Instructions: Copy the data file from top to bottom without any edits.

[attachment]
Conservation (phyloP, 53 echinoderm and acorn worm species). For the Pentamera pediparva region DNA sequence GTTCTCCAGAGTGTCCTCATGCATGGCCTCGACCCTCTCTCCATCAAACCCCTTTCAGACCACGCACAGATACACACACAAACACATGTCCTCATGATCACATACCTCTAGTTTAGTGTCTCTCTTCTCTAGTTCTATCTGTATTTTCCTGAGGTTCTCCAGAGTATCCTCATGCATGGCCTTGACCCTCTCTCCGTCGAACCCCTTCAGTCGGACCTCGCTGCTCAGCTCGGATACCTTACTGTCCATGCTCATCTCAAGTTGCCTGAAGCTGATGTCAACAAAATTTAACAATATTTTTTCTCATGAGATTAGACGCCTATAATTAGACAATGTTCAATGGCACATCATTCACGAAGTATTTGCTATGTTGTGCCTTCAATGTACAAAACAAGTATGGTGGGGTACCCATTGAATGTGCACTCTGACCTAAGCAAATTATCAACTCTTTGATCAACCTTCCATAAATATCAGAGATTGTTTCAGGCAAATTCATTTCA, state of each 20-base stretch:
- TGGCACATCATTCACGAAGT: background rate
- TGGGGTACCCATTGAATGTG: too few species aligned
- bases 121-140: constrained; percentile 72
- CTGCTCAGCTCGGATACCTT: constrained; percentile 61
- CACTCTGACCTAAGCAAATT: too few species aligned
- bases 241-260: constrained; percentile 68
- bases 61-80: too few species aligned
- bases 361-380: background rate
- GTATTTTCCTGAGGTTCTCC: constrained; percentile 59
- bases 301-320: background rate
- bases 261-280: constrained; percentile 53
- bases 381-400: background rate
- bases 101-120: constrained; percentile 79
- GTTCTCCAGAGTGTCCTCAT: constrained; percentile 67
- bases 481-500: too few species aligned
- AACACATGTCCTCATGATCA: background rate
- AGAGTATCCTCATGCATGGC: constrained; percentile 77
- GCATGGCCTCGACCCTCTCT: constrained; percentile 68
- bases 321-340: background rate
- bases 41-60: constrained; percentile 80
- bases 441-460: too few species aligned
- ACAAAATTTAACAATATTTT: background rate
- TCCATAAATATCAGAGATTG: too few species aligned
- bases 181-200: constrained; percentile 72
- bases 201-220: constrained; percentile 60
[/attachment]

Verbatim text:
Conservation (phyloP, 53 echinoderm and acorn worm species). For the Pentamera pediparva region DNA sequence GTTCTCCAGAGTGTCCTCATGCATGGCCTCGACCCTCTCTCCATCAAACCCCTTTCAGACCACGCACAGATACACACACAAACACATGTCCTCATGATCACATACCTCTAGTTTAGTGTCTCTCTTCTCTAGTTCTATCTGTATTTTCCTGAGGTTCTCCAGAGTATCCTCATGCATGGCCTTGACCCTCTCTCCGTCGAACCCCTTCAGTCGGACCTCGCTGCTCAGCTCGGATACCTTACTGTCCATGCTCATCTCAAGTTGCCTGAAGCTGATGTCAACAAAATTTAACAATATTTTTTCTCATGAGATTAGACGCCTATAATTAGACAATGTTCAATGGCACATCATTCACGAAGTATTTGCTATGTTGTGCCTTCAATGTACAAAACAAGTATGGTGGGGTACCCATTGAATGTGCACTCTGACCTAAGCAAATTATCAACTCTTTGATCAACCTTCCATAAATATCAGAGATTGTTTCAGGCAAATTCATTTCA, state of each 20-base stretch:
- TGGCACATCATTCACGAAGT: background rate
- TGGGGTACCCATTGAATGTG: too few species aligned
- bases 121-140: constrained; percentile 72
- CTGCTCAGCTCGGATACCTT: constrained; percentile 61
- CACTCTGACCTAAGCAAATT: too few species aligned
- bases 241-260: constrained; percentile 68
- bases 61-80: too few species aligned
- bases 361-380: background rate
- GTATTTTCCTGAGGTTCTCC: constrained; percentile 59
- bases 301-320: background rate
- bases 261-280: constrained; percentile 53
- bases 381-400: background rate
- bases 101-120: constrained; percentile 79
- GTTCTCCAGAGTGTCCTCAT: constrained; percentile 67
- bases 481-500: too few species aligned
- AACACATGTCCTCATGATCA: background rate
- AGAGTATCCTCATGCATGGC: constrained; percentile 77
- GCATGGCCTCGACCCTCTCT: constrained; percentile 68
- bases 321-340: background rate
- bases 41-60: constrained; percentile 80
- bases 441-460: too few species aligned
- ACAAAATTTAACAATATTTT: background rate
- TCCATAAATATCAGAGATTG: too few species aligned
- bases 181-200: constrained; percentile 72
- bases 201-220: constrained; percentile 60